As the challenge continues, I find myself drawn more and more into the multitudinous shapes of the leaves on this island of Kauai. So many of them are palmate, meaning like a hand, and they come in all sizes from half an inch to several feet long. I could spend a long time here, drawing them.
After a day trip to the south shore of Kauai to visit family (and a delicious meal from my chef cousin), I decided it was time to keep it simple on the 30x30 challenge. A night of aloha can mean a morning of, well, you know! Sometime during the evening, my cousin Mike mentioned that on a clear day, he could see to Oahu. His remark stuck in my mind and manifested in these sailboats that I remember from the Honolulu harbor.
I took a break from 30x30 over the weekend to begin my Yoga Teacher Training program at Kaya Yoga in Davis. Not making a collage Saturday and Sunday felt like trying to keep my hand out of the proverbial cookie jar. And then, flying to Kauai on Monday, well how can you argue with that? Now, settled in our home away from home, the colors of #12 surround me.
It's all about the weather here as Beatles lyrics run through my mind in a crazy counterpoint."Here comes the sun...and I say, it's alright" is swiftly followed by "Rain, I don't mind. Shine, the weather is fine." * The weather in our Central Valley is equally capricious. Moments of sparkling azure skies cloud over quickly with a gray mist promising rain. It all comes out in the art.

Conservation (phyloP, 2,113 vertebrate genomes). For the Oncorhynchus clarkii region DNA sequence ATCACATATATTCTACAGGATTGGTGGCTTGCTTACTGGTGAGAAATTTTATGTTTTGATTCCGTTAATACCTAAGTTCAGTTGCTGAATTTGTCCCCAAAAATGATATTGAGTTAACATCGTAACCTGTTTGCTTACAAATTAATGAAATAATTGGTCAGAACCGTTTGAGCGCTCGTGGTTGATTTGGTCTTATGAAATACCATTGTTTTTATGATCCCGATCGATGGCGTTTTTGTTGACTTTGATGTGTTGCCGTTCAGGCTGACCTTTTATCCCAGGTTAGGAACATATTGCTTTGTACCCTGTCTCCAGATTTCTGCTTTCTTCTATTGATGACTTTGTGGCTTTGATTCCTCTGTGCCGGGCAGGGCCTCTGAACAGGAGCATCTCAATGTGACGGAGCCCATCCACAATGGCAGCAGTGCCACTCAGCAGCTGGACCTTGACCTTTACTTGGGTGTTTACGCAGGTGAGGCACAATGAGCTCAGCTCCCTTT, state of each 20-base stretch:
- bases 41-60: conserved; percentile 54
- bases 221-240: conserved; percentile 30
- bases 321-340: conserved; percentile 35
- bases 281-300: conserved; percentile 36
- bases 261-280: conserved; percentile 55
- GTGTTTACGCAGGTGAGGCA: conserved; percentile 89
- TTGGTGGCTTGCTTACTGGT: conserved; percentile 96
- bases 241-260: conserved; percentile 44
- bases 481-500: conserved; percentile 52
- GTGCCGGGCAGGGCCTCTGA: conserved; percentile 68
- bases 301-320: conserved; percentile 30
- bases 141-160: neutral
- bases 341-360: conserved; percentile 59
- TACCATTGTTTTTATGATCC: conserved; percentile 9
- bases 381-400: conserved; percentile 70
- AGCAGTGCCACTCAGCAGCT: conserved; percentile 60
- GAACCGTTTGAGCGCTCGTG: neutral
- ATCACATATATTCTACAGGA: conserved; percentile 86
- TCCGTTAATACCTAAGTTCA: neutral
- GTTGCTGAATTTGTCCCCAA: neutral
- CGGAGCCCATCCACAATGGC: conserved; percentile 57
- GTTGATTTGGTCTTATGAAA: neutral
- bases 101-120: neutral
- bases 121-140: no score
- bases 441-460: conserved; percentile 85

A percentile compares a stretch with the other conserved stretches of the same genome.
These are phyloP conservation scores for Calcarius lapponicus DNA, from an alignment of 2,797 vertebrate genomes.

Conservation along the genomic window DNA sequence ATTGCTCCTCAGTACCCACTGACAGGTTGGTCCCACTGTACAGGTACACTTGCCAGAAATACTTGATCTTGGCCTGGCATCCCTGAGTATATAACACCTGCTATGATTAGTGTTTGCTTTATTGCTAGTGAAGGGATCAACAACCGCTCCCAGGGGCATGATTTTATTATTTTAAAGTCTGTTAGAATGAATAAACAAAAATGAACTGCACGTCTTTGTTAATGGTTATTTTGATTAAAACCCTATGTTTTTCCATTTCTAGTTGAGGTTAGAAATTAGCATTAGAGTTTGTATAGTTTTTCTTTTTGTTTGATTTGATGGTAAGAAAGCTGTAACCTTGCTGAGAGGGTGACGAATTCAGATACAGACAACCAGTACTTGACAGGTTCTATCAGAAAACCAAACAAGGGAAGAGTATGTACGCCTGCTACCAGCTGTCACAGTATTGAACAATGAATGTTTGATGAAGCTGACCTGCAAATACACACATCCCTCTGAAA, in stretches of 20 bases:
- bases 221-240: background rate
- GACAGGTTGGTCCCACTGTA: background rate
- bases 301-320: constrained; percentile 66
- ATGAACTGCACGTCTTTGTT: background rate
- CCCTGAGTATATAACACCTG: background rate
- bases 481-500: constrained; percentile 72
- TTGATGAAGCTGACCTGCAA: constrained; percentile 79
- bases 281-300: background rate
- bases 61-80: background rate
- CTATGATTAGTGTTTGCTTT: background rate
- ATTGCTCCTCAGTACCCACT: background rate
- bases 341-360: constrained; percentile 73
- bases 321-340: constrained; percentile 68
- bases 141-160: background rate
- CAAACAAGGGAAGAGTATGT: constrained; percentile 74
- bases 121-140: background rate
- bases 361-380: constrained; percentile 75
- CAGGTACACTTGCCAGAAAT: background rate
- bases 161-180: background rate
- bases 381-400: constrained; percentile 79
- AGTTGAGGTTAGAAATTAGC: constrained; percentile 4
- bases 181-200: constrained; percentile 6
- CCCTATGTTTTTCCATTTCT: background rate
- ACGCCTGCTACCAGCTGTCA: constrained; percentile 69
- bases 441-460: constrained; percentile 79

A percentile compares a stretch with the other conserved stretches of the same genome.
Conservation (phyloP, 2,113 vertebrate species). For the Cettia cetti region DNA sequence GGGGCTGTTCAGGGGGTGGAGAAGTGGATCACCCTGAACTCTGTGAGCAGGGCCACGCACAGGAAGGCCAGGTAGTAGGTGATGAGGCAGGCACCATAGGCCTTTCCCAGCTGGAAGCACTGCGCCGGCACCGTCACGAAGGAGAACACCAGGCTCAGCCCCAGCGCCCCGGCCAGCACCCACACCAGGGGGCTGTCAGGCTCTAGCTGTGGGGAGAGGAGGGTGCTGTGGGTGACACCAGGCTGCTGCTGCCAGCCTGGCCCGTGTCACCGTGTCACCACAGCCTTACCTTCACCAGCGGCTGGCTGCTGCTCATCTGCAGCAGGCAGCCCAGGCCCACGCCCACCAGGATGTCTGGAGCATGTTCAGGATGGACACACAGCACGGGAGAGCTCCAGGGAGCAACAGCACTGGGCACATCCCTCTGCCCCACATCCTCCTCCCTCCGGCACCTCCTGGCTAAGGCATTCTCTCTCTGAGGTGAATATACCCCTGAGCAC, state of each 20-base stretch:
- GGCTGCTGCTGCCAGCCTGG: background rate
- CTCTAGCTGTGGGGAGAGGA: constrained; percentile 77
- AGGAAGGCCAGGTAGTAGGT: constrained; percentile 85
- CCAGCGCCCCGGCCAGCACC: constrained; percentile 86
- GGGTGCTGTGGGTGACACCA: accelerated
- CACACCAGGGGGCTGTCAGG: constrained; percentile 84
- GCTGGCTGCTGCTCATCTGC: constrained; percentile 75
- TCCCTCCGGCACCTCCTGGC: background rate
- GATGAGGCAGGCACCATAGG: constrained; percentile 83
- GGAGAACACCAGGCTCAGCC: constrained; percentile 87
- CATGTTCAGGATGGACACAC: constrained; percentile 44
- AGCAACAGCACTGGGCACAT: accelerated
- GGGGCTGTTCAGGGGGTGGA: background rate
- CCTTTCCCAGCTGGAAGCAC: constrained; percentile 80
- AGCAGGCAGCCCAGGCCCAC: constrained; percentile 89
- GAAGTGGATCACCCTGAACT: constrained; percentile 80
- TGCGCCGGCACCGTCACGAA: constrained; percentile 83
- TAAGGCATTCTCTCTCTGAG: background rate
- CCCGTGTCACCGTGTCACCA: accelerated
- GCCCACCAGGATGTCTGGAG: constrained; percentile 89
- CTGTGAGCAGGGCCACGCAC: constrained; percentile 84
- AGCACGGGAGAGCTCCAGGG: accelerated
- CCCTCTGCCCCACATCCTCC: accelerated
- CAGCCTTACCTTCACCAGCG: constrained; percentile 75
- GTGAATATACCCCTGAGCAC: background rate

*Partial lyrics from the songs "Here Comes the Sun," and "Rain" by the Beatles.
The first few days of a challenge are exhilarating. Pictures emerge, I try out different techniques and there is a splendid newness. The real work begins when the shine wears off. Fortunately, there are also dreams. All last night as I alternately slept and woke, the outlines of leaves and flowers arose before my eyes. I recognized this as the blessing it was, grabbed a pencil and paper and began drawing.
Last night, as I lay in bed, wind lashed at the trees, and sheets of rain streamed down the windows. "California dreaming indeed!," I thought. And as I thought about "Day 6," and what kind of background I might use, I imagined using my gelli plate to print paper with gray droplets and layer the plant forms on top of that. Gray droplets however, soon shifted to aqua skies and a strange amalgam of a lauhala tree* emerged. Keep the rain coming--I'll create the blue skies in my studio!
*The lauhala tree is native to Hawaii.
Today, I decided to experiment with a background akin to the one outside of my studio: dark, rain soaked and blue gray! I challenged myself to use opaque watercolors on top of the ground, seeing what I could accomplish with layers of paint. I feel that I've made a start and want to investigate further. The delicate nature of the watercolor needs a lighter ground, but I'm game for it, as a much as for a sunny sky--at least for a few minutes.